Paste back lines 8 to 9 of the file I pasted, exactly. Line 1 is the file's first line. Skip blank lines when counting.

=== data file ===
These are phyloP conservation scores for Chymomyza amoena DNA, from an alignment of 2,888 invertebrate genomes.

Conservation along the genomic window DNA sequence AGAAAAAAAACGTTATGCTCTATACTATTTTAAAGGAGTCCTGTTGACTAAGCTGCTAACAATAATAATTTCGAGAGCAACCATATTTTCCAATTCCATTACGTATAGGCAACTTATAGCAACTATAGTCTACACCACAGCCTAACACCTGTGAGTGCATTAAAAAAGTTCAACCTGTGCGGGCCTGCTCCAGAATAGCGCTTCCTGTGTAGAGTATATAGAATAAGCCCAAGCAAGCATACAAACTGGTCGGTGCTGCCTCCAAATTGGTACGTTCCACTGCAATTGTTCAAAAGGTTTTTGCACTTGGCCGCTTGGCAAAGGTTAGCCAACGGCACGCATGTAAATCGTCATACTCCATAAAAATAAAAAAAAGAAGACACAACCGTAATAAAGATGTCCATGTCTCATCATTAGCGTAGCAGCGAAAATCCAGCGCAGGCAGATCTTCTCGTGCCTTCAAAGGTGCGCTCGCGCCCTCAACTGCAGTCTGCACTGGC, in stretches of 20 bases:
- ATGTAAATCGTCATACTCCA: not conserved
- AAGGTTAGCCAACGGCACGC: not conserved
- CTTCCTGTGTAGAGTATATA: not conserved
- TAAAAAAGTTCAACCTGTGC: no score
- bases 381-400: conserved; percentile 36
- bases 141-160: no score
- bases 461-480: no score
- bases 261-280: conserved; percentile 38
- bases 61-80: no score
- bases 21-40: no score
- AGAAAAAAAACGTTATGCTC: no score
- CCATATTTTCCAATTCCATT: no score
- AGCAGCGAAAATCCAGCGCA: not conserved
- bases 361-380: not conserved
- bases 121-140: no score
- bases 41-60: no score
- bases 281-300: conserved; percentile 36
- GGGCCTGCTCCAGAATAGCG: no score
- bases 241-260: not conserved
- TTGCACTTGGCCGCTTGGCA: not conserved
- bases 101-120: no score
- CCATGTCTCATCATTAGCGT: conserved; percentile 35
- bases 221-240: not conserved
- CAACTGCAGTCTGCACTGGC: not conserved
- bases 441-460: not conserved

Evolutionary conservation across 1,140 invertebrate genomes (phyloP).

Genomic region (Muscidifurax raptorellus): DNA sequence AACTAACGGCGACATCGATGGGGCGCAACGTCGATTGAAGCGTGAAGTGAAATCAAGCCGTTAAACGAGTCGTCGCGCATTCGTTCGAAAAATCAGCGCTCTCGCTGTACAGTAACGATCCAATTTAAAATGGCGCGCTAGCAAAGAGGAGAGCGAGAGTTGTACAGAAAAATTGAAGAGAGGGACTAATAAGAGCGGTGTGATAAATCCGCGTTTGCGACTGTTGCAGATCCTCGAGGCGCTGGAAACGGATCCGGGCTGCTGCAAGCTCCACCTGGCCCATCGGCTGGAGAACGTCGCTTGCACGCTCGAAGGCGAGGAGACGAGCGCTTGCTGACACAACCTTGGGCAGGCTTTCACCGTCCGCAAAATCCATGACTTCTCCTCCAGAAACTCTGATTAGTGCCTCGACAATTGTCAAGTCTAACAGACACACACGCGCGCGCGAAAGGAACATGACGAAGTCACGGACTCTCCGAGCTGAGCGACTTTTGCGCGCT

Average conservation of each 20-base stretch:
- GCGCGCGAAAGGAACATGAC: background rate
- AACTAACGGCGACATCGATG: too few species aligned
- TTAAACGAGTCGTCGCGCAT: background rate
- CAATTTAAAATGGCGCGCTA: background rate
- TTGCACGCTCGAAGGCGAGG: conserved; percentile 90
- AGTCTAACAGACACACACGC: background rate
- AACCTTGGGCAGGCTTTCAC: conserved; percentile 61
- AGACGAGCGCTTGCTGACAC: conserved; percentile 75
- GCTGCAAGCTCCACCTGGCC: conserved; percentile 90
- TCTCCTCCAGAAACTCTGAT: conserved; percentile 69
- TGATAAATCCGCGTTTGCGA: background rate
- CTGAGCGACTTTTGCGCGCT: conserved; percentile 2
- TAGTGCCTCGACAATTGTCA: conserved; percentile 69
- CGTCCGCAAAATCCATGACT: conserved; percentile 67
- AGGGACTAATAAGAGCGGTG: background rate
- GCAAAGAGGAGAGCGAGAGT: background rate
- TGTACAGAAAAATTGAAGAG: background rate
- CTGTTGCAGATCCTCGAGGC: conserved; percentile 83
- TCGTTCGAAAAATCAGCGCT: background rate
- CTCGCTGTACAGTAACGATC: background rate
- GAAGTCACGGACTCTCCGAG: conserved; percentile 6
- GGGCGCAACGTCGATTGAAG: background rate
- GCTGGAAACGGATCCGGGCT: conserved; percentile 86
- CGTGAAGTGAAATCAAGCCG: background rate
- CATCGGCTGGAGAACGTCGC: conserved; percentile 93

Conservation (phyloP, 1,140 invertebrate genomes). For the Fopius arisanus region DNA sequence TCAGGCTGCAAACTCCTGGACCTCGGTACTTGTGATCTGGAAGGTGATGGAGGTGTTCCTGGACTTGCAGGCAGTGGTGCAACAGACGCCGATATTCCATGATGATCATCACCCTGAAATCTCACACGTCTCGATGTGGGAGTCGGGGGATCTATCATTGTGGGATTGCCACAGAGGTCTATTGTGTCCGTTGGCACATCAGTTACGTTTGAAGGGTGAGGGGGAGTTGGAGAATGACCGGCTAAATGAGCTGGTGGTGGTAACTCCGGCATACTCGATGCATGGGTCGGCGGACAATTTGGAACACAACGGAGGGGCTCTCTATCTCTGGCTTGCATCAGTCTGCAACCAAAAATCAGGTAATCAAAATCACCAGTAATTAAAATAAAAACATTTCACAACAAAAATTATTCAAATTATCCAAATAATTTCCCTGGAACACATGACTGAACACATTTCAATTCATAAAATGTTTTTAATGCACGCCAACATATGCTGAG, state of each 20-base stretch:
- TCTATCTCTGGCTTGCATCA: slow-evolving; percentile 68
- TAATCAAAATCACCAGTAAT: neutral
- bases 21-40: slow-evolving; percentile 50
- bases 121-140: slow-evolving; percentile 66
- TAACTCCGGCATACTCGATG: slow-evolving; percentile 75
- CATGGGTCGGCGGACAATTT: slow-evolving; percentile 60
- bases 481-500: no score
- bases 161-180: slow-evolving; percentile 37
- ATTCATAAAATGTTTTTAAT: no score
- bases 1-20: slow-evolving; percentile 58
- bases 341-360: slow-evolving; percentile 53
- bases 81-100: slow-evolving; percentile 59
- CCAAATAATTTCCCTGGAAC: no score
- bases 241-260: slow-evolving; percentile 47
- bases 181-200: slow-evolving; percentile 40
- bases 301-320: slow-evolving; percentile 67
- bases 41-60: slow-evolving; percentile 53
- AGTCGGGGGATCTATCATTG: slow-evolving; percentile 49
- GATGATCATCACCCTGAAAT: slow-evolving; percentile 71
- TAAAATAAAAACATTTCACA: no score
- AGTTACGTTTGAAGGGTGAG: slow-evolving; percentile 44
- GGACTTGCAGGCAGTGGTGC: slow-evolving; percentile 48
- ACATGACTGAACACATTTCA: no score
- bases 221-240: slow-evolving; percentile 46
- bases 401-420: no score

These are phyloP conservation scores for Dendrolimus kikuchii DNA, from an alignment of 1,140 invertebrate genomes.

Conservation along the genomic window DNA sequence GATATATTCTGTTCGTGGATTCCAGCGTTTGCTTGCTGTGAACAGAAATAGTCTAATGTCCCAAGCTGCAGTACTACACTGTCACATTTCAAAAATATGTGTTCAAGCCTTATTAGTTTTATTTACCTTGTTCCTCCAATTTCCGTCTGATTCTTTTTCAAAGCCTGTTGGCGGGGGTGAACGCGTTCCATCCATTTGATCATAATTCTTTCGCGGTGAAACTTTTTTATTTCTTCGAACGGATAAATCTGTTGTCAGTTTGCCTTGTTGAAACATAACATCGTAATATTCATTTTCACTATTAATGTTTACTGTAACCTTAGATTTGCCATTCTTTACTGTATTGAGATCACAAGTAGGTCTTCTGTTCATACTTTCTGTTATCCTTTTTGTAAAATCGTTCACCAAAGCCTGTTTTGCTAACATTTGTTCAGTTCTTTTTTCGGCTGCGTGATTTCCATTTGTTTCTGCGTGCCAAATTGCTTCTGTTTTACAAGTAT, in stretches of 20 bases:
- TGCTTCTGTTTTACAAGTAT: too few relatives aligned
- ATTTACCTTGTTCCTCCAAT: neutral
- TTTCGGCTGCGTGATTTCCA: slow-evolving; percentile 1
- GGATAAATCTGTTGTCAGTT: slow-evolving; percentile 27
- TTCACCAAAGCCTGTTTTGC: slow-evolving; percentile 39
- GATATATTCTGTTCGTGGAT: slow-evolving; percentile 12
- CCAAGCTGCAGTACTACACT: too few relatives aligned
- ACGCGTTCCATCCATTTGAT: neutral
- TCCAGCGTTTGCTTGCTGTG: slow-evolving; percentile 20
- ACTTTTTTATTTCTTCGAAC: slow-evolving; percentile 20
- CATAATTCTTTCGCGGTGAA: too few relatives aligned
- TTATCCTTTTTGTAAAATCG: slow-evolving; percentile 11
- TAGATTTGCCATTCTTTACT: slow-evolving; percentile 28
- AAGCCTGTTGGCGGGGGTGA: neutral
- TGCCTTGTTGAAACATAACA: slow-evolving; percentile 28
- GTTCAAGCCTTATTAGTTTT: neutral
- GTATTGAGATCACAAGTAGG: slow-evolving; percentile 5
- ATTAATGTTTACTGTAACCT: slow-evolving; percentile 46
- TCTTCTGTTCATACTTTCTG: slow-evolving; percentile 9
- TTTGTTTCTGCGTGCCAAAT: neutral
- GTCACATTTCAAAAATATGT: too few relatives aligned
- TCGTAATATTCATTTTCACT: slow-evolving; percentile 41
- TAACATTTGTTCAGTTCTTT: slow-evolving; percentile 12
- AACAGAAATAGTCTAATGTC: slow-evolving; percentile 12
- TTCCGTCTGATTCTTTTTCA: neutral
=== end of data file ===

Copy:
- bases 141-160: no score
- bases 461-480: no score